Stack Overflow is a community of 4.7 million programmers, just like you, helping each other.

Join them; it only takes a minute:

Sign up
Join the Stack Overflow community to:
  1. Ask programming questions
  2. Answer and help your peers
  3. Get recognized for your expertise

i'm new to mvc and starting the following project. The company wants an intra-net website for various groups of people to upload files to a database, run reports off the it and amend data in several master tables in the database. The company use Active Directory and do not want the users to log in again to use the web site. The website will have different sections for various groups and the user's access to a particular page should be controlled from a database.

So far this is what i've come up with

  1. changed the membership provider to link to the active directory server (based on Mike's blog post)
  2. removed AccountController and the Views/Account folder
  3. created a custom authentication class based on this link

I need to pull from a table in the database, based on user's AD id, his "role" (int), then cast it into the relevant SiteRoles. Would implementing this query in CustomAuthorizeAttribute be adviseable? is there a better place to pull the data from the table and store it somewhere so it can be reused rather than having to run a database query every time AuthorizeCore is called (which will happen whenever a user invokes a controller/action)?

share|improve this question

A custom AuthorizeAttribute is definately the way to go as it will be applied before all other action filters.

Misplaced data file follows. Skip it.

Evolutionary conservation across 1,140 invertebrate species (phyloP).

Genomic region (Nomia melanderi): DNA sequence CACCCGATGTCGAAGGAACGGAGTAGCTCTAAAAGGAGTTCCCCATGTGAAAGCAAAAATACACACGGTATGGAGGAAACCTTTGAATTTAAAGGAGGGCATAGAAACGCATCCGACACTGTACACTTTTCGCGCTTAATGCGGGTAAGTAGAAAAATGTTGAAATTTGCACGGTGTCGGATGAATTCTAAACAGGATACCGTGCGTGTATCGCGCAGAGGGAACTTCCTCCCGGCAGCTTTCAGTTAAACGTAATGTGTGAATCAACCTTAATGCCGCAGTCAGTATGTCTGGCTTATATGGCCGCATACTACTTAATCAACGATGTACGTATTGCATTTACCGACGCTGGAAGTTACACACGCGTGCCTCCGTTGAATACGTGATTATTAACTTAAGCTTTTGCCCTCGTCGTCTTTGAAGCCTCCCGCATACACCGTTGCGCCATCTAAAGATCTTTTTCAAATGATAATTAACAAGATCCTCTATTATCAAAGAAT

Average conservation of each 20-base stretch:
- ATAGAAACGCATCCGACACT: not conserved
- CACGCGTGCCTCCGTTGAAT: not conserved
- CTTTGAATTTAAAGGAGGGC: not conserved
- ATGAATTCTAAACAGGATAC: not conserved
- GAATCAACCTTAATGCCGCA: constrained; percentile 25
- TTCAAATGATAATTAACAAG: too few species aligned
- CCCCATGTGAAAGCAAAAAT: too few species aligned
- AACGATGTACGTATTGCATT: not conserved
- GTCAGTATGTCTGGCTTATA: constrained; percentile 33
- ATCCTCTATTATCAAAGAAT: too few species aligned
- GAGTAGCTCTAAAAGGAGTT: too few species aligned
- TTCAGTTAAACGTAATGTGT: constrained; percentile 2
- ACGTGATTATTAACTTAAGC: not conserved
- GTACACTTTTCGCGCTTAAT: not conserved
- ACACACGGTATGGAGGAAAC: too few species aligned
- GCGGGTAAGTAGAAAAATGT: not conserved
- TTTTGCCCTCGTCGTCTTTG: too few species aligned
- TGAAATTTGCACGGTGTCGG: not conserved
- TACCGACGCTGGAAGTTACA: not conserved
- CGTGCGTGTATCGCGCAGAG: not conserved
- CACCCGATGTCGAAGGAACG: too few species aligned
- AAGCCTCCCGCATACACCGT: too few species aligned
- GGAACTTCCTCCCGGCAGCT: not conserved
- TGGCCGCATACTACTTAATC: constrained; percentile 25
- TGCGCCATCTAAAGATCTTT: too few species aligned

share|improve this answer

I would use the out-of-the box ActiveDirectoryMembershipProvider rather than a custom attribute (because reinventing the wheel is generally bad, and reinventing the wheel in the area of security is bad to the point of incompetence in most cases), and the AzMan Role Provider to map AD groups and accounts to app roles.

This pairing gives you far more features out of the box (e.g., standardized GUI interface for permissions) than custom code, and is probably more secure, too.

share|improve this answer

You could do everything you want using the MVC provided FormAuthentication. Just create your custom ValidateLogOn method in the AccountController. Example:

public ActionResult LogOn(string userName, string password, bool rememberMe, string returnUrl)

            if (!ValidateLogOn(userName, password))
                return View();

            FormsAuth.SignIn(userName, rememberMe);
            Session["userlogin"] = userName;

            if (!String.IsNullOrEmpty(returnUrl))
                return Redirect(returnUrl);
                return RedirectToAction("Index", "Home");

Where your ValidateLogOn will be something like:

        private bool ValidateLogOn(string userName, string password)
            if (String.IsNullOrEmpty(userName))
                ModelState.AddModelError("username", "You must specify a username.");
            if (String.IsNullOrEmpty(password))
                ModelState.AddModelError("password", "You must specify a password.");
             * Do your LDAP Validation stuff (DB queries, etc) here.
share|improve this answer
a problem is a requirement i have - that the users do not need to enter their username or password since they have already logged in to AD on your computers. – jj Dec 14 '09 at 23:12

Your Answer


By posting your answer, you agree to the privacy policy and terms of service.